Tuesday, April 12, 2016

Whoever does not love does not know God

First John 4:8 says, Whoever does not love does not know God, for God is love.

Of course, everyone loves to some extent or other. More or less all parents love their children, people in sexual maturity generally fall in love at least once, kids love their pets, and so on. Insofar as love is from God (1 Jn 4:7), we might say that these sentiments of love are really from God. They are gift of God which, if we pursue them and try to cultivate them, will lead us to communion with God in a genuine sense. But John here is talking about love in a deeper, more profound sense.

It seems to me that John is referring to love as a fundamental way of being, as the basic orientation we have towards the world.

Think about the most basic way you choose to relate to the world, to other people, and to God. If you think of the world as governed by the law of the jungle, where only the strong will survive, and your primary concern is basically to look out for number one, then your basic orientation towards life might be self-preservation. Alternatively it might be suspicion: perhaps you are fundamentally unwilling to trust people, either out of fear of being hurt, or else because you are suspicious that people are trying to get something out of you.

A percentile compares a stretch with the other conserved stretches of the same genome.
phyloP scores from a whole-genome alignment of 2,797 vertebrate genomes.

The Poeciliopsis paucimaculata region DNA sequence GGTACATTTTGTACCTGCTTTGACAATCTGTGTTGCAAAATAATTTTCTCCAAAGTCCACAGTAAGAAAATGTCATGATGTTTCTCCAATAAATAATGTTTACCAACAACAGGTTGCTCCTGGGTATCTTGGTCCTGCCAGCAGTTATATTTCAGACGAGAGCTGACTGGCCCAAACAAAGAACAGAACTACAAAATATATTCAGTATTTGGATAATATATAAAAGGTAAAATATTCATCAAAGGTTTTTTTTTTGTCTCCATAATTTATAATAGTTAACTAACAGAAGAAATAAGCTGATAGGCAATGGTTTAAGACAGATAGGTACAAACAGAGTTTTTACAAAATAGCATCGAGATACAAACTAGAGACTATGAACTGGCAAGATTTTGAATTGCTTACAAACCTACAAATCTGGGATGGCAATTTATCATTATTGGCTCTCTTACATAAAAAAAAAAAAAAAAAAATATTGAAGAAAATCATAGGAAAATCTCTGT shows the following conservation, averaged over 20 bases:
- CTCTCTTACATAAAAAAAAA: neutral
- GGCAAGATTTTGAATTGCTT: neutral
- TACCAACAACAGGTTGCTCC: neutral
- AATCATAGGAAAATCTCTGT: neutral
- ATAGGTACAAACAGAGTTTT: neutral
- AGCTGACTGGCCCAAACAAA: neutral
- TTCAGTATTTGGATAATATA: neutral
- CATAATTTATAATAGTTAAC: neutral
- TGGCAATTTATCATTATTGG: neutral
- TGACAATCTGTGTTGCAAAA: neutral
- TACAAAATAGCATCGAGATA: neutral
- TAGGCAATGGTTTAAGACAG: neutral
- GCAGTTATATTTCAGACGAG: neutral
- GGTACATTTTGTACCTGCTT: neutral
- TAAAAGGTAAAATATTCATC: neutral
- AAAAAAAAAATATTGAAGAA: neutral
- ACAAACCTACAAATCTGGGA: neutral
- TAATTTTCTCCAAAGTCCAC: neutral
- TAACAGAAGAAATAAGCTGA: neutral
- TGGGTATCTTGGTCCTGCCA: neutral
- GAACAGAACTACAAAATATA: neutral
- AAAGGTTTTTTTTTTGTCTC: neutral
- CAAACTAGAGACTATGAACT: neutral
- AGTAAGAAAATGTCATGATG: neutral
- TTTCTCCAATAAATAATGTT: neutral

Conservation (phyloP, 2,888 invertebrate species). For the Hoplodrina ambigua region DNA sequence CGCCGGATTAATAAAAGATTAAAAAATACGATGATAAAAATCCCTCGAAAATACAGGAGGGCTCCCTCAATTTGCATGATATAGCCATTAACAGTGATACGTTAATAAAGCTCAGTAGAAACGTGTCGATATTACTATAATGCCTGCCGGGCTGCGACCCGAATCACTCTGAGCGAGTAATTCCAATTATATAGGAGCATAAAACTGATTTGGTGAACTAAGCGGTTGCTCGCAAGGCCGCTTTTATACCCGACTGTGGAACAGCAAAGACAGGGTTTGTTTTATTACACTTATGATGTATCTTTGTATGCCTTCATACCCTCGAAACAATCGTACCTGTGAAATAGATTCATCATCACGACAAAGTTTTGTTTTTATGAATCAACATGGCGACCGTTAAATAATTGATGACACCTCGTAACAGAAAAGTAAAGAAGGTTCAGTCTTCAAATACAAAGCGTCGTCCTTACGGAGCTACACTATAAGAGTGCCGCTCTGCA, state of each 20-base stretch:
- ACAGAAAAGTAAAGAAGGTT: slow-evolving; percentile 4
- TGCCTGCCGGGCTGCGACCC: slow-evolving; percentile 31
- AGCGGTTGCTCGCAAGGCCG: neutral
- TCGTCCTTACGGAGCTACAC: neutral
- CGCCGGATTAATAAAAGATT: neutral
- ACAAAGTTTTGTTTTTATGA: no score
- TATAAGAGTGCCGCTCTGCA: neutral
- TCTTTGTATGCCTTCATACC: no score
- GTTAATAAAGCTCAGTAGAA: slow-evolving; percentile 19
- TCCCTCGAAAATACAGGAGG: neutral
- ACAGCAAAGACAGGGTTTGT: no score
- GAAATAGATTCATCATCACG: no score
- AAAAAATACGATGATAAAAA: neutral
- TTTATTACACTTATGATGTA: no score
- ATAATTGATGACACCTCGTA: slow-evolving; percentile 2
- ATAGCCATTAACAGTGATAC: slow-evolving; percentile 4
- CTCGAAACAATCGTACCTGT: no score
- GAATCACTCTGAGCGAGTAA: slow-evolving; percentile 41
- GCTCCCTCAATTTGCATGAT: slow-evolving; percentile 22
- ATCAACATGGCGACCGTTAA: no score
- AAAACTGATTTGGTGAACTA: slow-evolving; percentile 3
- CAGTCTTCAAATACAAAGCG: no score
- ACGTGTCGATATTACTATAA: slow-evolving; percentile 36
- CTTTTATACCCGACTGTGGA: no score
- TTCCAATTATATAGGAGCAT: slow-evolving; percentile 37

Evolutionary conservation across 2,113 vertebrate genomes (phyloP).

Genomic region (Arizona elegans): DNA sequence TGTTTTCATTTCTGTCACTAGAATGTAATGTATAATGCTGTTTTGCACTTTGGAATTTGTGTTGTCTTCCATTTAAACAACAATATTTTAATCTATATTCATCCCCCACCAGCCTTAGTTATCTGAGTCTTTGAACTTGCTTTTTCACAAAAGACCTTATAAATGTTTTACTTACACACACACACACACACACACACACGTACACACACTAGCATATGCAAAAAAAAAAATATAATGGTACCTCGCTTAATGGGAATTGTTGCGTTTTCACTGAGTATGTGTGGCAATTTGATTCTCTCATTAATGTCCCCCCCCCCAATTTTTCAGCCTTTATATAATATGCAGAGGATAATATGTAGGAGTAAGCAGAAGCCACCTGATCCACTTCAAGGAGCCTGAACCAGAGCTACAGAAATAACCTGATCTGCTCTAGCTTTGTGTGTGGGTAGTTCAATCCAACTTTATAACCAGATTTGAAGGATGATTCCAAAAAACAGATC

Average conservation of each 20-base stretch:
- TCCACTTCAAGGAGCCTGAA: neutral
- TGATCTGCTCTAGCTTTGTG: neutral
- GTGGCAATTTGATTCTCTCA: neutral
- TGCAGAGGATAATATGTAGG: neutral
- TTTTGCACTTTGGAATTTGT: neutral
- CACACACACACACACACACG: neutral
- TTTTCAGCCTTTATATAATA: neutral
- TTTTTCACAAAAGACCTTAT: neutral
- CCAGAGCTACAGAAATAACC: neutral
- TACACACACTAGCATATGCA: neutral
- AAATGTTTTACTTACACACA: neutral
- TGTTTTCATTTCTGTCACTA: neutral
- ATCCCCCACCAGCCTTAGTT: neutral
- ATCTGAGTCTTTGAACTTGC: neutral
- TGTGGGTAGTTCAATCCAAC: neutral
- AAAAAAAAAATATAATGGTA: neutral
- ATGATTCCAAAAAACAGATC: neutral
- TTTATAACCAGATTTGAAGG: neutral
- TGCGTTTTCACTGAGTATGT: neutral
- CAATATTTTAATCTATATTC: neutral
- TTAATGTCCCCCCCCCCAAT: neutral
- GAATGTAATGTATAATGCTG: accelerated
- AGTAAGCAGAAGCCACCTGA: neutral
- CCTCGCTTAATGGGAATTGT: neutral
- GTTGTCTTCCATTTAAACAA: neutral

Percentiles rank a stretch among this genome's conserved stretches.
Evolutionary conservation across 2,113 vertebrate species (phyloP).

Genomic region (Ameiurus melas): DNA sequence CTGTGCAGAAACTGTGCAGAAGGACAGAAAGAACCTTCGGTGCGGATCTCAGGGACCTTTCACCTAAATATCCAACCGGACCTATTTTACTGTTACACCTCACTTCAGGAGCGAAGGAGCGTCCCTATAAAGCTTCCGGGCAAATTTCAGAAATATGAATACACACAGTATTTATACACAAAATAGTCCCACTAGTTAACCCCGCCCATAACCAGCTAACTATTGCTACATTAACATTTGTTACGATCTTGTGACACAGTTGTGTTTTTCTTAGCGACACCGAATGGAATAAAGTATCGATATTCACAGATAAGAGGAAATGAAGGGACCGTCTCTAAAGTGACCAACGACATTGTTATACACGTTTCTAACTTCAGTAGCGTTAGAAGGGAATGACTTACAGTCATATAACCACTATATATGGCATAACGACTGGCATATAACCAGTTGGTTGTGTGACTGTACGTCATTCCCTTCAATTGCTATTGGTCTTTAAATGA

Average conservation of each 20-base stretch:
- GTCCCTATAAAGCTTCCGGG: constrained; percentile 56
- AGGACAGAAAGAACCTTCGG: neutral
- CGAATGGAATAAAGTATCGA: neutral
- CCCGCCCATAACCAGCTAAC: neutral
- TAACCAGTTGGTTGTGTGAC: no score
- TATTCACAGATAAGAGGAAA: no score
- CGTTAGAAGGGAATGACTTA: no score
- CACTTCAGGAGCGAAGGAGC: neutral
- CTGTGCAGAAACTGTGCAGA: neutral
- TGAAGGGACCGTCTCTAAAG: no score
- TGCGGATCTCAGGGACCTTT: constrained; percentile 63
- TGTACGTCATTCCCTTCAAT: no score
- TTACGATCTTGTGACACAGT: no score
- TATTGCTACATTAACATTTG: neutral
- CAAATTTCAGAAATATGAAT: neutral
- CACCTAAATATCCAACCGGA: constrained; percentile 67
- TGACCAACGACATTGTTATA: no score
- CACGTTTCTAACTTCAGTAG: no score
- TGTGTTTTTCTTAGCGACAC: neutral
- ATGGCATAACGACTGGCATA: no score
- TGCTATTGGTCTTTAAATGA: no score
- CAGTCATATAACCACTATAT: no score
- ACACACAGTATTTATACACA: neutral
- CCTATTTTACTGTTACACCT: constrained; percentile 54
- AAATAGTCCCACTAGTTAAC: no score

John says that a person who knows God and who has been born of God will have love as his fundamental orientation towards the world. That person is first and foremost open to the world in love: in a genuine and committed concern for the good of others, even to the point of self-sacrifice when the cause is worthy.

Now, how can you live in this way, when the world is such an unfriendly and hostile environment? Notice what kind of a knowledge is implicit in this attitude! People who are fundamentally suspicious of others, or concerned for self-preservation above everything else, have a certain way of thinking about the world and their place within it. They probably think that death is the end of life tout court, that consciousness ceases and there is no hope of return from the abyss of nothingness. In that light, they are suspicious of any notion of cosmic justice, any hope that things are right in the world and that there is a moral order. Rather, they are deep down convinced that they have to look out for themselves above everything else, and everyone is in a fight to the death for the life-preserving use of limited resources. It is impossible to open yourself up in the way that John demands in a world like this! It's positively irrational!